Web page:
The founder and the organiser of the ball, Count Andrei Tolstoy-Miloslavsky, a direct heir of the great Russian writer Leo Tolstoy, said that "It is a jubilee ball. It has always been known for its inimical atmosphere. Everybody knows that it is not simply another ball, but it is an absolutely peculiar event," noted the count. This year it has been timed to the 175th anniversary of the birth of Leo Tolstoi which was marked several months ago.
More than 400 guests have been invited to the War and Peace ball; they include representatives of the Russian nobility, whose names are well-known in the history of the country, such as the Obolenskys, Golitsyns, Naryshkins and Trubetskoys.
The guests in evening gowns and suits, which copy the dresses of the beginning of the 19th century, will find themselves in the atmosphere which Leo Tolstoy described in his world famous novel. Today this atmosphere has been restored in the London de-luxe hotel Dorchester. The programme of the ball includes twenty ball dances. At the end of the event the guests will choose the winners in the nominations of "The Best Dance" and "The Best Dress." At a traditional auction the guests will be offered jewels, a designer's coat, a hat decorated with rock crystal, an evening gown, a dinner in a fashionable London restaurant and several foreign tours.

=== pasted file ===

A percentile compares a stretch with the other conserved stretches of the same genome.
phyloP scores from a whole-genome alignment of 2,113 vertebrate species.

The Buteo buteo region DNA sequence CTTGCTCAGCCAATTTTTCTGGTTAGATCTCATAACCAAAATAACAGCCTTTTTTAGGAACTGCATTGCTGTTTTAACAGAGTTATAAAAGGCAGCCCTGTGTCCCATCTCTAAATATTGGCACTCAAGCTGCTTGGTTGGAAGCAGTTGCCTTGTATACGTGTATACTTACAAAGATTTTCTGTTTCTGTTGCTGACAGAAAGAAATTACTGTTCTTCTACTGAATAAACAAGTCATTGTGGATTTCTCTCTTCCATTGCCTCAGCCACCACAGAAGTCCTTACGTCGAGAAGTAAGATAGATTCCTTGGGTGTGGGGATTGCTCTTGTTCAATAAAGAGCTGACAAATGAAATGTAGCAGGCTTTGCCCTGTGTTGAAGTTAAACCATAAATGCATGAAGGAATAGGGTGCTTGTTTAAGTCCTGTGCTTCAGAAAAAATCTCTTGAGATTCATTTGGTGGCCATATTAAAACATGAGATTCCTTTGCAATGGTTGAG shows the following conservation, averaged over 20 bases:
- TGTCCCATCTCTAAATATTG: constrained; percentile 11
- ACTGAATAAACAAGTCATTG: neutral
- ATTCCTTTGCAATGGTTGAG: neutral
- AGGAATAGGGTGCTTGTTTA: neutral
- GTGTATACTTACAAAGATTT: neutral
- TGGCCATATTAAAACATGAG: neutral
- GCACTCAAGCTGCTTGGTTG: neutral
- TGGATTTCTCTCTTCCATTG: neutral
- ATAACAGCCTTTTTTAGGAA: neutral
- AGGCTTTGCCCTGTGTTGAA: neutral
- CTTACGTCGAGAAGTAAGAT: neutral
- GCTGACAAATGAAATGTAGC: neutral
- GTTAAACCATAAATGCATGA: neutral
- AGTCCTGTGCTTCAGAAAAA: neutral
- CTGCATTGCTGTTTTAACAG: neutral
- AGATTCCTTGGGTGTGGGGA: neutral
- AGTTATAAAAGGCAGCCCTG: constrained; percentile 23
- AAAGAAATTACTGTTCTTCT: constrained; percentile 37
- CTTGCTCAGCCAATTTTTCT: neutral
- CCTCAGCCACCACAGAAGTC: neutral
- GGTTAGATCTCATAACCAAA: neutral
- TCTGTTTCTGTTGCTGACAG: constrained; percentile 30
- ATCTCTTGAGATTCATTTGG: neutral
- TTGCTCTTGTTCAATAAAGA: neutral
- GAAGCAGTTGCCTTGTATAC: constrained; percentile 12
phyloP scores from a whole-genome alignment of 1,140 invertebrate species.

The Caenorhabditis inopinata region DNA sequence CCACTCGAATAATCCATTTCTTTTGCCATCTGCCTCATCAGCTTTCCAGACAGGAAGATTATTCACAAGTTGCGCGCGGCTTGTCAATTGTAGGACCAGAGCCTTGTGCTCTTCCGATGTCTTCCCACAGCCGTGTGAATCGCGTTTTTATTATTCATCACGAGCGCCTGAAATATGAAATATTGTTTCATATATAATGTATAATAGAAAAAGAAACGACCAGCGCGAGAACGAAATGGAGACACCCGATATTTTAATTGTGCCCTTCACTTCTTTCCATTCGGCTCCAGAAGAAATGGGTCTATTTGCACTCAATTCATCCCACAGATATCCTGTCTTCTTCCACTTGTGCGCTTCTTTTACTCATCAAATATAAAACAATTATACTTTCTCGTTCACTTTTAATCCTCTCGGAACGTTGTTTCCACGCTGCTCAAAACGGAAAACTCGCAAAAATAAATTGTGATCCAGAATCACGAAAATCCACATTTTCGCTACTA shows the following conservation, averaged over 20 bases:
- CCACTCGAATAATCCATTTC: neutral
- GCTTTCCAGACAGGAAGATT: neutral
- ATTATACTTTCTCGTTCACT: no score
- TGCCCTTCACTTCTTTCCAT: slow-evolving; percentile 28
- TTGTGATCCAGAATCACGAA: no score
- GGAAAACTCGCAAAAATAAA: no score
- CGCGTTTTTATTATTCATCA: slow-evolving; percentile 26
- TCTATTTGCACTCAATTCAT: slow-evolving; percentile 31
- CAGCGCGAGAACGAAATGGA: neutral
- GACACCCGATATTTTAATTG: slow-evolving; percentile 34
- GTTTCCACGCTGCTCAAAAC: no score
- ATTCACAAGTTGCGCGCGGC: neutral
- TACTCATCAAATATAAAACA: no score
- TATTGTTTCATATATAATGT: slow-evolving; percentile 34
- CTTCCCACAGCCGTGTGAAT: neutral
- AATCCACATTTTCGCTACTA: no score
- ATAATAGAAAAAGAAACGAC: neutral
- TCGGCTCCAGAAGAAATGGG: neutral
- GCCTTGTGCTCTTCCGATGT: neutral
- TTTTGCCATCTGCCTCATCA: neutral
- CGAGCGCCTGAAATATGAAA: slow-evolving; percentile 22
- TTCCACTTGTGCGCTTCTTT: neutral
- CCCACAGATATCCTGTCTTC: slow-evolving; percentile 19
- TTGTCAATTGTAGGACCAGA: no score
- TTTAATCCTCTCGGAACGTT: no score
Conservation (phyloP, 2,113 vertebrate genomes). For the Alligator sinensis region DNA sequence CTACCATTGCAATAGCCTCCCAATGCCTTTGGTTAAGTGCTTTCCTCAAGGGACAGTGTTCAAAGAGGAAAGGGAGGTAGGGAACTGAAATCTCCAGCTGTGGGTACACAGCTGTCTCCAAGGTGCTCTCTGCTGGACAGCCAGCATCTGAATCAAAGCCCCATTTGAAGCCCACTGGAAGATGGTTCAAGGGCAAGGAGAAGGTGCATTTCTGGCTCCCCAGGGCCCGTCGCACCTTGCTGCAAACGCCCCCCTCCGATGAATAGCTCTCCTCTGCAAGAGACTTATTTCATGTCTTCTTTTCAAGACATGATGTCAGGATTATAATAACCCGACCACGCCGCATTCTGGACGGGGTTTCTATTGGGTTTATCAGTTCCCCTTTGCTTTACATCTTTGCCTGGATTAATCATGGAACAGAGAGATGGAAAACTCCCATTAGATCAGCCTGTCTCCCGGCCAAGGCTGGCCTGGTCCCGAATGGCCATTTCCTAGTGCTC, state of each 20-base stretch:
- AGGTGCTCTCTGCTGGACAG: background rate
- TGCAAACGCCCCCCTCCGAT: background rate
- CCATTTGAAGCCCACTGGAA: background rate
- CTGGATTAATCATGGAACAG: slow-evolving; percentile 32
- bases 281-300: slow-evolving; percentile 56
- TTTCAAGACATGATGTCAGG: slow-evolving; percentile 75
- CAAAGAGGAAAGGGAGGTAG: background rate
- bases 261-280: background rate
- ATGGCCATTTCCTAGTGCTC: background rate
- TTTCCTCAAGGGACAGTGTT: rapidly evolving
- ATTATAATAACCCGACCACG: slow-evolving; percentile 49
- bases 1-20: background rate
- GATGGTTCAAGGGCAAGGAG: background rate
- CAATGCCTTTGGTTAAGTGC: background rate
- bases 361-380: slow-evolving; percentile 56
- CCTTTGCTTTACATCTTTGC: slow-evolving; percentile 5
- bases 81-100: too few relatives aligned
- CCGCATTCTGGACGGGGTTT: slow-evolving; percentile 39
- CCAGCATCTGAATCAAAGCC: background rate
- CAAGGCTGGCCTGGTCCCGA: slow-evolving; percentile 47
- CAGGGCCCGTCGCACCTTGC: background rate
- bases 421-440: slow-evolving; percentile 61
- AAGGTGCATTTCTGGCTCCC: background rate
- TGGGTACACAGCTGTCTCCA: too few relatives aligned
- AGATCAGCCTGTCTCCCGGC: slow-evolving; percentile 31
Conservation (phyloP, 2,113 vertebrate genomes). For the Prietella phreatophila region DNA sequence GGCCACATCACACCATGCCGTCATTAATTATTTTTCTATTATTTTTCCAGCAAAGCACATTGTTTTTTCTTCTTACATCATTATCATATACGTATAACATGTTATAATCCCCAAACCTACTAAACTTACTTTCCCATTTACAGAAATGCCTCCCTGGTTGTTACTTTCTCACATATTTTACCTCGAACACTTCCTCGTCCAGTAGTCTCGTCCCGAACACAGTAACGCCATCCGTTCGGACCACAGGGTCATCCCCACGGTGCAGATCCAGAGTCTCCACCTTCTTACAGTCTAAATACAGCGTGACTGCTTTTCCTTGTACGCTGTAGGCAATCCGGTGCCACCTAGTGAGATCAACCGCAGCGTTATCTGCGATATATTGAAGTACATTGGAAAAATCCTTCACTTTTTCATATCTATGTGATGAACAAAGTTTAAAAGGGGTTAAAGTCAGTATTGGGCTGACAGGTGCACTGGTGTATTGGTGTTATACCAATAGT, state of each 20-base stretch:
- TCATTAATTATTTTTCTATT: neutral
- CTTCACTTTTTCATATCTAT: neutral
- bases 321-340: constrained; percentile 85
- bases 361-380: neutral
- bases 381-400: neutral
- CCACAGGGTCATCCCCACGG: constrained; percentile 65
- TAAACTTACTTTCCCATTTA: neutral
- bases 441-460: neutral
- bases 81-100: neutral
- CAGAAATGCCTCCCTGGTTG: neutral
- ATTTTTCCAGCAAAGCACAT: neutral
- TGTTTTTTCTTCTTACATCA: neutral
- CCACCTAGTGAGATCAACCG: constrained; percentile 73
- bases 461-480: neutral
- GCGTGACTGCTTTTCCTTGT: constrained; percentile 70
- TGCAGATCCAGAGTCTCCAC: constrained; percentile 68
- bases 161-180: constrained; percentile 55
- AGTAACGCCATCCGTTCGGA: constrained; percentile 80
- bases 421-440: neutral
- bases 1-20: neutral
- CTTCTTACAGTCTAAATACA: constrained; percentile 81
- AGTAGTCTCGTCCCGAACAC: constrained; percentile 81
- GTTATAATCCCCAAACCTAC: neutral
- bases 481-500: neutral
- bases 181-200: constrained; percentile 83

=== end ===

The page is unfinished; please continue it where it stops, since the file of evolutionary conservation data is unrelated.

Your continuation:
This year, Valentina Vishnevskaya's Gypsy company was invited to the ball as honorary guests. "We believe that the Gypsy company, consisting of fifteen musicians, singers and dancers, which gives its concerts in London for the first time, will not disappoint the audience," said the organisers of the ball.
However, the pleasure of taking part in this ball costs quite a lot. Representatives of the British, Russian, European and American Bohemia paid 200 pounds for a ticket. But, following the traditions of the Russian nobility, the organisers of the ball hold it for a charitable purpose. The incomes from this event will be used for the development of the Russian Orthodox Church in London and for supporting social and cultural projects of the London Fund "Life Action Trust" which renders assistance to young European artists.
Apart from that, thanks to the charitable investment by one of the Russian companies, part of the incomes from the sale of tickets and from the auction will go directly to Russia, for the first time in the history of these balls, to render aid to disabled children. The money will be sent to the Children's Rehabilitation Centre in Saint Petersburg which is a non-state charitable organisation under the patronage of Polly von Studnitz, the wife of the German Ambassador to Russia from 1996 to 2002.